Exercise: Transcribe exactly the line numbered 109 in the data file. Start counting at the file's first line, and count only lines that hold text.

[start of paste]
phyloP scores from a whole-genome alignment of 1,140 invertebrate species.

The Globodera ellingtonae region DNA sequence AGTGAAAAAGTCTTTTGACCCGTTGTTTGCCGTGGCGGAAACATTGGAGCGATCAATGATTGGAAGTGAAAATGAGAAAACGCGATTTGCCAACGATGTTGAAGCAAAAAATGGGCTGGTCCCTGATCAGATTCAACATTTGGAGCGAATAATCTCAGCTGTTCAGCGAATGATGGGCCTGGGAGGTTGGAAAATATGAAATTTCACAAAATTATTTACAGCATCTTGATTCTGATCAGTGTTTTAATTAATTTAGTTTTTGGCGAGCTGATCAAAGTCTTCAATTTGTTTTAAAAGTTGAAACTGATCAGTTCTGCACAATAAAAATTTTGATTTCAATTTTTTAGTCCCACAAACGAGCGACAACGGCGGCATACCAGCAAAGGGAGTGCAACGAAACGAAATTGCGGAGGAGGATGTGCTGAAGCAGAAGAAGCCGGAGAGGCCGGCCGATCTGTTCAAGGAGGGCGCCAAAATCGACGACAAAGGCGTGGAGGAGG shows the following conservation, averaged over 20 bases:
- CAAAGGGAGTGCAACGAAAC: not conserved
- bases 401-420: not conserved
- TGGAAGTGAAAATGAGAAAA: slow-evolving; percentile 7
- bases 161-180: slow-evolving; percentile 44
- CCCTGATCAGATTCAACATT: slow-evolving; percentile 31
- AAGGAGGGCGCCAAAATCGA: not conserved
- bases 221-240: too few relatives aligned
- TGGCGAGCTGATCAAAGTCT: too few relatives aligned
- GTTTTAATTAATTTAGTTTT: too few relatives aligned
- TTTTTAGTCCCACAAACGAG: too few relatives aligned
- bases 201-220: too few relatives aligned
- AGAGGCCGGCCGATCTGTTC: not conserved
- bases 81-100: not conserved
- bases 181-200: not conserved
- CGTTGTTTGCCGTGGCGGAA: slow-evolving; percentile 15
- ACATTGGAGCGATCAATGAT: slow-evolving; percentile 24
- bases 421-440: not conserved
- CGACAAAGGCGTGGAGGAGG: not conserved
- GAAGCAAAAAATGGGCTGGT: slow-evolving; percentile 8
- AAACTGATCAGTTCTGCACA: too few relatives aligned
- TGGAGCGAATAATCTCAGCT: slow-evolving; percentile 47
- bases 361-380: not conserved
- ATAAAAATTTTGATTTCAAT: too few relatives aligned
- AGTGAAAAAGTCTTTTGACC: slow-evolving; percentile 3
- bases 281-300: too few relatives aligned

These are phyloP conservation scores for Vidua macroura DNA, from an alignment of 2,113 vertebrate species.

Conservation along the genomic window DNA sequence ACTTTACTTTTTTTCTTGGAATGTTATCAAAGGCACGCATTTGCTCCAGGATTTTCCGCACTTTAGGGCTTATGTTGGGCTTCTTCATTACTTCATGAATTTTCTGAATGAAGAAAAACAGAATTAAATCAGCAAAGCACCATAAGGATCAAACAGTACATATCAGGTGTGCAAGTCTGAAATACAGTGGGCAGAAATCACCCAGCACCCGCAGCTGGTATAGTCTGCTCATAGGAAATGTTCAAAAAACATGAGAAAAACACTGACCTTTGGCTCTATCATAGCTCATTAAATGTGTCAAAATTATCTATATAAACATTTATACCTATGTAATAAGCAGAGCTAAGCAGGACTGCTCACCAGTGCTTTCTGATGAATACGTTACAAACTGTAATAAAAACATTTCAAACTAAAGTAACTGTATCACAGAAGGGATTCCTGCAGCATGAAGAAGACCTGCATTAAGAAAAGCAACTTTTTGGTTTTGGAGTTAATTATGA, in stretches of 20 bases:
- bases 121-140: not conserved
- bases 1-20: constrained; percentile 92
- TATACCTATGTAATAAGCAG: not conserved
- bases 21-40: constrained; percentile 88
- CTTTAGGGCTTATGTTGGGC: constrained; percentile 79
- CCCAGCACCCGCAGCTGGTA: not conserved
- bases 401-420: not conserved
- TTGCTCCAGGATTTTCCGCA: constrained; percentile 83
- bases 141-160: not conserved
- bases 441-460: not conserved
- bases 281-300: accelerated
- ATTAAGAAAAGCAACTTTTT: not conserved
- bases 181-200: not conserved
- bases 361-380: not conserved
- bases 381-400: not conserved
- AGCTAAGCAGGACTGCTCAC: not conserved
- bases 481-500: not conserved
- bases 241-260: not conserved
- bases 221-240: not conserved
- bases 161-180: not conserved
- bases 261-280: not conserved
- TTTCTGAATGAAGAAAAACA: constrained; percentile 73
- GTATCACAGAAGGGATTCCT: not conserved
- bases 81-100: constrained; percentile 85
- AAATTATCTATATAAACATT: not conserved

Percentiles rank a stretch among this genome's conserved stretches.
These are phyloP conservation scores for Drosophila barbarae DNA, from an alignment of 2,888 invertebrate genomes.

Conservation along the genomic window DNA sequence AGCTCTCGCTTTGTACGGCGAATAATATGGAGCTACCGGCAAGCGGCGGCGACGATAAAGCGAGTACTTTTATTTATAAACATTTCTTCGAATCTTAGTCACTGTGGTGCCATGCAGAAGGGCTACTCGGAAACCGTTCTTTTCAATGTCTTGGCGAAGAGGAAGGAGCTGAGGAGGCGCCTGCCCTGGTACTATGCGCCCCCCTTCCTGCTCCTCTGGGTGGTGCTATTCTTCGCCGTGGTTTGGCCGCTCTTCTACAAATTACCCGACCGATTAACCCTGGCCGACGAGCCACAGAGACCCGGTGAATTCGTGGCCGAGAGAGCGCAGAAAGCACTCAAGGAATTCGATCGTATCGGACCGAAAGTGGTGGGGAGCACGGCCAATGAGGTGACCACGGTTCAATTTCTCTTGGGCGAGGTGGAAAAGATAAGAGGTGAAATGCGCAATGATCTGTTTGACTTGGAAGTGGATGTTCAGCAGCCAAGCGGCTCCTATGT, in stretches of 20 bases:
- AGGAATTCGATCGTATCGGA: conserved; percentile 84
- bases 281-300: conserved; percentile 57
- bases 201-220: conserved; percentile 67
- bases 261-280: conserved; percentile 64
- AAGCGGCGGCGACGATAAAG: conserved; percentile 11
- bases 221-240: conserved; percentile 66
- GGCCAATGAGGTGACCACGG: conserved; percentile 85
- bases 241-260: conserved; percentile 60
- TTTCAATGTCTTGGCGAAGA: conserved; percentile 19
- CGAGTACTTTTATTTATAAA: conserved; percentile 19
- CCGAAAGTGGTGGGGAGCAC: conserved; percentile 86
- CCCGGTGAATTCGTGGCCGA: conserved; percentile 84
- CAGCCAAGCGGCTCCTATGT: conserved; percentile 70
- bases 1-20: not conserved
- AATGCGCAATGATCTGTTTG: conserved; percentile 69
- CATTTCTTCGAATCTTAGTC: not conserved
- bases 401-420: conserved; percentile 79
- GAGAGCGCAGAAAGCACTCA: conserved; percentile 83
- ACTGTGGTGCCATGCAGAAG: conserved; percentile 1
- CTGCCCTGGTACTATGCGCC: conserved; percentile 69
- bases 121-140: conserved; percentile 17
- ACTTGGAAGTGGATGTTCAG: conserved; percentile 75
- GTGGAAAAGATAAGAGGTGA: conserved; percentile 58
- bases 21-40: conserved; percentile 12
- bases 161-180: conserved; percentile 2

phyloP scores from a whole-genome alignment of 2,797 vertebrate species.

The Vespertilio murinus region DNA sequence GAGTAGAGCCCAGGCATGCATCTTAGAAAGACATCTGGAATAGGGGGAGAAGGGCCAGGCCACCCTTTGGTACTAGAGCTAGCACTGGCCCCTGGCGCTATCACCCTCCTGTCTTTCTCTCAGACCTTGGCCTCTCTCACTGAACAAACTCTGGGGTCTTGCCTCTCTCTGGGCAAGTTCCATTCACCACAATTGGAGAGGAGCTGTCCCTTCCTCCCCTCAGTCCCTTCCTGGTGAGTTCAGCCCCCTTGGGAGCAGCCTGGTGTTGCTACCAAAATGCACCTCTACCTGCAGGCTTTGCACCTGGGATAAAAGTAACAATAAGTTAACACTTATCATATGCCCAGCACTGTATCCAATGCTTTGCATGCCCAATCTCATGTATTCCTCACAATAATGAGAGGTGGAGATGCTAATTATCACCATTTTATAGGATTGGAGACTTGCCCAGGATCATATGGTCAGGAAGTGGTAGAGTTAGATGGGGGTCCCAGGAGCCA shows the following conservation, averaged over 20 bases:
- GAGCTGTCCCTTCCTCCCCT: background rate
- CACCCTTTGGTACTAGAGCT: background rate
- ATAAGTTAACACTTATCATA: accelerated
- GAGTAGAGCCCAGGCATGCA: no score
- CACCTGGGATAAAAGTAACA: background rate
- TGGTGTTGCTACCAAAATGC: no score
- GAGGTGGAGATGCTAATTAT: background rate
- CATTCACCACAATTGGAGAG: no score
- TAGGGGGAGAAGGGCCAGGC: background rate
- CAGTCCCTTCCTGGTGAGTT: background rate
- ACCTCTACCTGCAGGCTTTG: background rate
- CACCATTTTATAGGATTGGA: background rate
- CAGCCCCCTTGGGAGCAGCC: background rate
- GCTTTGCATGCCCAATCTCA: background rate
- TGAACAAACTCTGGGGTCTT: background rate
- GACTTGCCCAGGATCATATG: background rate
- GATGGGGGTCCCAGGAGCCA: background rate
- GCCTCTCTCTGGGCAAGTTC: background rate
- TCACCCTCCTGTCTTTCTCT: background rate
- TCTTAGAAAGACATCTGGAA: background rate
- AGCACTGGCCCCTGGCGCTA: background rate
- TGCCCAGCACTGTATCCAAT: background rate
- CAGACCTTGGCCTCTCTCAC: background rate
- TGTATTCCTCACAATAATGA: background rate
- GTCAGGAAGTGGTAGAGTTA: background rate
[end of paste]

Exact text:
- GTCAGGAAGTGGTAGAGTTA: background rate